Here’s a guy who knew nothing about the Jews or their extraordinary history. He had just smashed the great Babylonian army and driven out their kings. This world conqueror did a quick census of the population of the land he had just taken over and saw that he had a large number of Jewish communities that had been marched out of Judah during the terrifying siege of King Nebuchadnezzar fifty years earlier.

Almost as an afterthought he said to them, “Go home now. Take all the treasures which were stolen from your Temple when Nebuchadnezzar came through. Rebuild your lives and your Temple. And pray for the Royal Family and for me.”

That’s how this Gentile king came to be called “God’s anointed” by the prophet Isaiah. He accidentally stumbled into salvation history and changed it forever. How could he know he was sending God’s Chosen People back to rebuild a land that would, in time, be the home of Jesus of Nazareth?

How, indeed, can you know that God is working through you to bring good? Invite God to use you as a vessel. Then prepare to take your place in history next to the Great King Cyrus.

Kathy McGovern ©2017

Kathy McGovern © 2014-2015

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Twenty-Eighth Sunday in Ordinary Time – Cycle A

14 October 2017

Reflecting on Phil. 4: 12-14, 19-20

It sounds so simple when St Paul says it: I have learned the secret of being well fed and of going hungry, of living in abundance and of being in need.  True, most of us lived much more simply when we were younger. Most of us have adapted to roomier houses and better air conditioning, maybe even marveling at how many of us, in our childhood, lived in one house with just one bathroom.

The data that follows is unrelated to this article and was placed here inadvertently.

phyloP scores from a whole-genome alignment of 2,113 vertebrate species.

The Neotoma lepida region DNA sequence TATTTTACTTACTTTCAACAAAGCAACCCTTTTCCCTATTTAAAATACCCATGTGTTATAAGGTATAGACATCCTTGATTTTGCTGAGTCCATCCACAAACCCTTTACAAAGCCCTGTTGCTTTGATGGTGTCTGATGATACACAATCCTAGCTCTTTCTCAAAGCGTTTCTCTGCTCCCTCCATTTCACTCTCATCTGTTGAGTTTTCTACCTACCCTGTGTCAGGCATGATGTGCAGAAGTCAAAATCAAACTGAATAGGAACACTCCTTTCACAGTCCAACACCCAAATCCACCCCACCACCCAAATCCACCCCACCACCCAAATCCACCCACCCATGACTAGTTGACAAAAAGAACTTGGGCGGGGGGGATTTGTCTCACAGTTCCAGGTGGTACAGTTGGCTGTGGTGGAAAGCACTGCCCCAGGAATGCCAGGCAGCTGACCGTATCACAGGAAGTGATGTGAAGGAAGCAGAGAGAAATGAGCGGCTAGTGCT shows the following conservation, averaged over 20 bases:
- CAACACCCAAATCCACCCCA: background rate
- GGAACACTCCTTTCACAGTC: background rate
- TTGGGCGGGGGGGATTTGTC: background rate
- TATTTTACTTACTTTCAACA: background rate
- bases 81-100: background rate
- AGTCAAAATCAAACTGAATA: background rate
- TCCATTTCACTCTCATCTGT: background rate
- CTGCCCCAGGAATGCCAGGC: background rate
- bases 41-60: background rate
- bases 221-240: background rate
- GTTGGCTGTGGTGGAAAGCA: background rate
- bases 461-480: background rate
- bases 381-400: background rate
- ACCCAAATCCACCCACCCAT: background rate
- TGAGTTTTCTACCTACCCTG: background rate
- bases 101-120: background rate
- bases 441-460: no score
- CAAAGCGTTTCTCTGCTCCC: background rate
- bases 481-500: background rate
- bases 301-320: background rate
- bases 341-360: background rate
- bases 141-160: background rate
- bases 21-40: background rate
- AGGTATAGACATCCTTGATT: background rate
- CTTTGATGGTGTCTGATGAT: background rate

In fact, I’m amazed at how well today’s first-year college students adapt to their tiny dorm rooms, especially after growing up with a room of their own, a stocked ‘frig, and their own car. What makes the relative austerity of dorm life fun, of course, is the proximity to friends at all hours, and being on one’s own for the first time.

But could you do it again? St. Paul says he could. He says that he’s comfortable in all circumstances, whether he’s hot or cold, hungry or full, in a cozy room or out on the street. What makes it bearable (maybe even fun?) for him is to watch God’s grace at work in all circumstances.

This is the “secret” that he’s learned. It’s that powerful verse that is the favorite scripture text for so many: I can do all things in Christ who strengthens me (Philippians 4:13). Have you memorized this, put it on your mirror, made a bumper sticker out of it? If you haven’t made this verse your own yet, try it on and see if it fits. (It won’t come around in the readings for another three years, so today’s the day to set this scripture in your heart.)

What particular challenge is Christ strengthening in you right now?

Kathy McGovern ©2017

 

Kathy McGovern © 2014-2015

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Twenty-Seventh Sunday in Ordinary Time – Cycle A

13 October 2017

Reflecting on Phil. 4: 6-9